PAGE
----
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Oakland mayor issues executive order to safeguard DIY spaces

on January 12, 2017, 6:50pm

Cities across America have cracked down on DIY venues in the wake of last month’s Ghost Ship warehouse fire, but the city where that tragedy occurred is taking a more constructive approach. As Thump points out, Oakland Mayor Libby Schaaf announced an executive order on Wednesday that aims to protect residents of the city’s DIY spaces from eviction while providing more time for them to make crucial safety upgrades.

Subtitled “Improving Safety of Non-Permitted Spaces While Avoiding Displacement”, Executive Order 2017-1 seeks to ensure tenant rights without jeopardizing the safety of those who wish to attend unregulated events. In the order, Schaaf writes, “We must take additional steps to protect physical, cultural, and artistic assets and workspaces in the community while making necessary changes to improve life safety, provide for safer public events and improve standards and procedures for evaluating and assuring compliance.”

Many will undoubtedly see the order as an olive branch to Oakland’s robust DIY arts community, which has experienced both unspeakable tragedy and unwanted attention in the wake of the Ghost Ship fire. The fire claimed 36 lives and cast a spotlight on the dangers of unregulated show spaces, leading some to suggest that all such spaces should be shut down permanently.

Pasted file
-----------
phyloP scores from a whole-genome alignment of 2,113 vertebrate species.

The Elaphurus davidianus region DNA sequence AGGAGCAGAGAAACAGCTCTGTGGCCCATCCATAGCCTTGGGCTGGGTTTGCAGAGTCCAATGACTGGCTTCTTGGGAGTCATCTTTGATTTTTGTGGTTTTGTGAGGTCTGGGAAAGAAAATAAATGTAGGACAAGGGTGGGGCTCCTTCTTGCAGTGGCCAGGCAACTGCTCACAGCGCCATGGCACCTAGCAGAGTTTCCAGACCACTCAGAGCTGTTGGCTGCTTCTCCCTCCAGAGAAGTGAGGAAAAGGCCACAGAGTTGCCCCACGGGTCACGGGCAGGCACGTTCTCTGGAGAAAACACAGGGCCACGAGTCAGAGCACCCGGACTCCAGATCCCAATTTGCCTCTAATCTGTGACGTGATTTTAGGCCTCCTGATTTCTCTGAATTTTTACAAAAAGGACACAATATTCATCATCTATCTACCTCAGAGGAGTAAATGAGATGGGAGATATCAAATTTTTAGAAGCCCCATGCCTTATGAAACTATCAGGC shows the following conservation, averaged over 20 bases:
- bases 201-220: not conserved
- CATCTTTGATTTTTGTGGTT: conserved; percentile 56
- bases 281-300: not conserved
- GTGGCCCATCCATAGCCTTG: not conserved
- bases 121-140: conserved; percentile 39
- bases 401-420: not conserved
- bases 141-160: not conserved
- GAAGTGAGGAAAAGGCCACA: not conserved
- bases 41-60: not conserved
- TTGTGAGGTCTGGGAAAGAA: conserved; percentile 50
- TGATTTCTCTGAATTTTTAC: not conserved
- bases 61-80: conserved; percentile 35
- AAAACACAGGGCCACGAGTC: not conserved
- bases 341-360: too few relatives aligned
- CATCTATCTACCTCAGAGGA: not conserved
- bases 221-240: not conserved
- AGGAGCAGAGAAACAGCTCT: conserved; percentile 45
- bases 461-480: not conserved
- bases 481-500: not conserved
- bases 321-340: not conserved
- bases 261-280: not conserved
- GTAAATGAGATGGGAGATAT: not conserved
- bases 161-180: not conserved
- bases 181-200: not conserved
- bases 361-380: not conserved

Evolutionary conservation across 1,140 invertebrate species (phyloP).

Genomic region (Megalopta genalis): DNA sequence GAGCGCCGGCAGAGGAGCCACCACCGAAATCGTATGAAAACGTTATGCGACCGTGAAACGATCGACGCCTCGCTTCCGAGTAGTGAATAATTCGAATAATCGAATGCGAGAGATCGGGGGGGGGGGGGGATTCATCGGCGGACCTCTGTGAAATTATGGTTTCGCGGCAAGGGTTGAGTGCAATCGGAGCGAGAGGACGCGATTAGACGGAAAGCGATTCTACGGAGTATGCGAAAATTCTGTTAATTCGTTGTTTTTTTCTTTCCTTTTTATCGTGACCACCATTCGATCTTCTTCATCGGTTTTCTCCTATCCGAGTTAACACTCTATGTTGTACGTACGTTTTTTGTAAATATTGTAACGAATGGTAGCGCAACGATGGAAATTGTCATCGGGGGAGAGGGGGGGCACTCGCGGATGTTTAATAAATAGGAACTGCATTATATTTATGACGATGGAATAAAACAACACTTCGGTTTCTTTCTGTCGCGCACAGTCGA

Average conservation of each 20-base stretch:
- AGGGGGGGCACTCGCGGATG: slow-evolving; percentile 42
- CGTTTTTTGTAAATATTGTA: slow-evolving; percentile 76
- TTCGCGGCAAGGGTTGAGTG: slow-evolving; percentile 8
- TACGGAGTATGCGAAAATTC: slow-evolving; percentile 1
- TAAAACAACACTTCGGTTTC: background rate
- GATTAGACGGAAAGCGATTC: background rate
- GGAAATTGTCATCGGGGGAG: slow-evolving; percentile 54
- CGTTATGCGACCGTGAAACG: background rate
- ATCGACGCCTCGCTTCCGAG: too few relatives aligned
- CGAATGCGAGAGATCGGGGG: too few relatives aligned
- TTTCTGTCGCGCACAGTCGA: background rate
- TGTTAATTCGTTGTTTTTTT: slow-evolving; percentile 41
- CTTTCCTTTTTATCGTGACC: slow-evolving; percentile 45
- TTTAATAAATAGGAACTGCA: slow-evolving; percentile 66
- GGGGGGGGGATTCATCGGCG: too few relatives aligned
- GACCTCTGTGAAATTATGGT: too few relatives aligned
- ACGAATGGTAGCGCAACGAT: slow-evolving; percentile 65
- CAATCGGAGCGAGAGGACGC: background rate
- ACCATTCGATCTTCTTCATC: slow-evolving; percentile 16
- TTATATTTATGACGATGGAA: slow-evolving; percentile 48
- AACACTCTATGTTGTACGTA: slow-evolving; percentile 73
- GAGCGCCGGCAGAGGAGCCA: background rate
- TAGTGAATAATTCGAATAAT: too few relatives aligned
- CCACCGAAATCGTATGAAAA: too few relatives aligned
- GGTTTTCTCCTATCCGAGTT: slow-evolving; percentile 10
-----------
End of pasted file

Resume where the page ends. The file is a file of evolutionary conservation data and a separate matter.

But Schaaf’s recommendations offer a significantly more lenient solution, including a grace period to allow building owners to make necessary improvements to comply with housing or fire codes and zoning requirements. Rather than simply kick tenants out for violating these requirements, a Building Official or Fire Marshal will have 60 days to “work in the spirit of cooperation with property owners, tenants and master lessors to correct code violations that are not deemed to be an imminent life safety risk.”

In a rapidly gentrifying city in which resident displacement is a constant issue, Schaaf hopes that the executive order will demonstrate the Oakland government’s willingness to work with vulnerable residents rather than against them. Last month, Schaaf announced a $1.7 million investment aimed at “preventing displacement, growing the capacity of the city’s artists and cultural organizations, and enhancing municipal resources for the cultural sector over the long haul.”

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